Book Review: A Way Of Duty By Joy Day Buel And Richard Buel, Jr.

989 words - 4 pages

Joy Day Buel and Richard Buel, Jr., authors of The Way of Duty, describe Mary Fish Silliman by saying "She remained to the end of her life less a daughter of the Revolution than a child of the Puritans". This is proven throughout her life. Despite outside influences and events, Mary continued steadfast in her beliefs as a Puritan.
Mary Fish was born into a Puritan world. Her parents, Joseph and Rebecca Fish, raised her using standards that dated back to the Old Plymouth colony. She was taught to remain humble and pious. She learned to hold fast to her beliefs.
The events that started autumn 1766 and continued for several years tested Mary's resolve more than any other time. Her sister, Rebecca, had contracted smallpox in November 1766. She passed away soon after. John Noyes, Mary's first husband, had lived with epilepsy longer than the doctors originally expected, but soon he succumbed to death as well. Having her family a distance away, Mary clutched on to John's mother as to a rock. In November 1768, the older Madam Noyes went to bed in good health but was found dead the next morning. For the first time, Mary found herself alone to take on the responsibilities of the household and family head. In May of 1770, Mary's only daughter, then 4 years old, fell ill. She died ten days later. Mary wrote, "I…felt in some measure resigned, knowing that God could give a good reason why he had thus afflicted me." Despite this statement, Mary's spirit was broken and she fell into a depression, feeling that her faith had died with the child.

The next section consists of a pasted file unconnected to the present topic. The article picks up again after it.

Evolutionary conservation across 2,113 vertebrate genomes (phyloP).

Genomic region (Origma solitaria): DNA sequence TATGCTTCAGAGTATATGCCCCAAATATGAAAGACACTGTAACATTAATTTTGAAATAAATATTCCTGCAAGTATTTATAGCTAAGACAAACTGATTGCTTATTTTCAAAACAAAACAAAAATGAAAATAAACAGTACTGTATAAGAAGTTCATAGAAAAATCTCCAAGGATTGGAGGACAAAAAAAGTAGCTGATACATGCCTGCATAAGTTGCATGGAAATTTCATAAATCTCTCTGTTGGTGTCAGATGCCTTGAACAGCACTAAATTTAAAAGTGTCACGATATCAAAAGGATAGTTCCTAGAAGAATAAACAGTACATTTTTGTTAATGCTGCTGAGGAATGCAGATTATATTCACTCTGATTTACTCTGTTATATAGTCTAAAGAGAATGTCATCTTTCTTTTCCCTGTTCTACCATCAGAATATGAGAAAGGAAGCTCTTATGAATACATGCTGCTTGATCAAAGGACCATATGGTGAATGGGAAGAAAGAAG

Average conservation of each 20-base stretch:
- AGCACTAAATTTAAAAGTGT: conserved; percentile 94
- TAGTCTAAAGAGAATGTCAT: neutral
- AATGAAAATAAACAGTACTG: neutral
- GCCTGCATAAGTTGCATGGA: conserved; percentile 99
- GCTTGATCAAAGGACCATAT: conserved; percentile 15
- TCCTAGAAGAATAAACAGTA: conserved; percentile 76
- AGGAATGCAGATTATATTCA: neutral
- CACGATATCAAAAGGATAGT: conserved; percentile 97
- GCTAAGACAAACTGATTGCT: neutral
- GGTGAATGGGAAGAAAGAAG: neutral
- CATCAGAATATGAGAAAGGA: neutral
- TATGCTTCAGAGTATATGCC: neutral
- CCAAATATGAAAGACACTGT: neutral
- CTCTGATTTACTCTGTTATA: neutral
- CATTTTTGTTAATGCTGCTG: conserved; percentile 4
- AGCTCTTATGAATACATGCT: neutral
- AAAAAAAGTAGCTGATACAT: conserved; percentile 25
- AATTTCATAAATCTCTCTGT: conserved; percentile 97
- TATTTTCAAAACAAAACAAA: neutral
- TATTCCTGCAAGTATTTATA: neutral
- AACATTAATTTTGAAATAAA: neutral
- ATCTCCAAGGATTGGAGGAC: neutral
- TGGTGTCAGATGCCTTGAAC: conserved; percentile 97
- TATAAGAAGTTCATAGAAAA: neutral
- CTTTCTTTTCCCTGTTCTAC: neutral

For a long while, Mary oscillated between good and bad days. One day in May 1771, Mary wrote "I mourn that I had no more communication with God…" On a day in September she cried out, "How good it is to feel awake and alive!" In November, she portrayed herself as "Dead, lifeless and blind…" Mary's largest improvement came in the summer of 1772 when she once again received boarder boys from college and some men who attended quarter sessions. This gave her a renewed connection with some of Connecticut's most notorious citizens.
One of her visitors during a quarter sessions was Gold Selleck Silliman, a renowned lawyer and colonel of the colonies' 4th regiment. Mary soon married him and moved to his home in Fairfield.
Their marriage came almost immediately under turmoil. Silliman had been called into military duty at several different locations and thus missed out on several jobs as a lawyer. Although Mary did her best to manage the farm in his absence, it suffered as well. Because of his political position, Silliman was kidnapped by British enemies in May 1779. Despite several appeals to the governor, he was not freed for nearly a year. Once back, Silliman had to be careful as...

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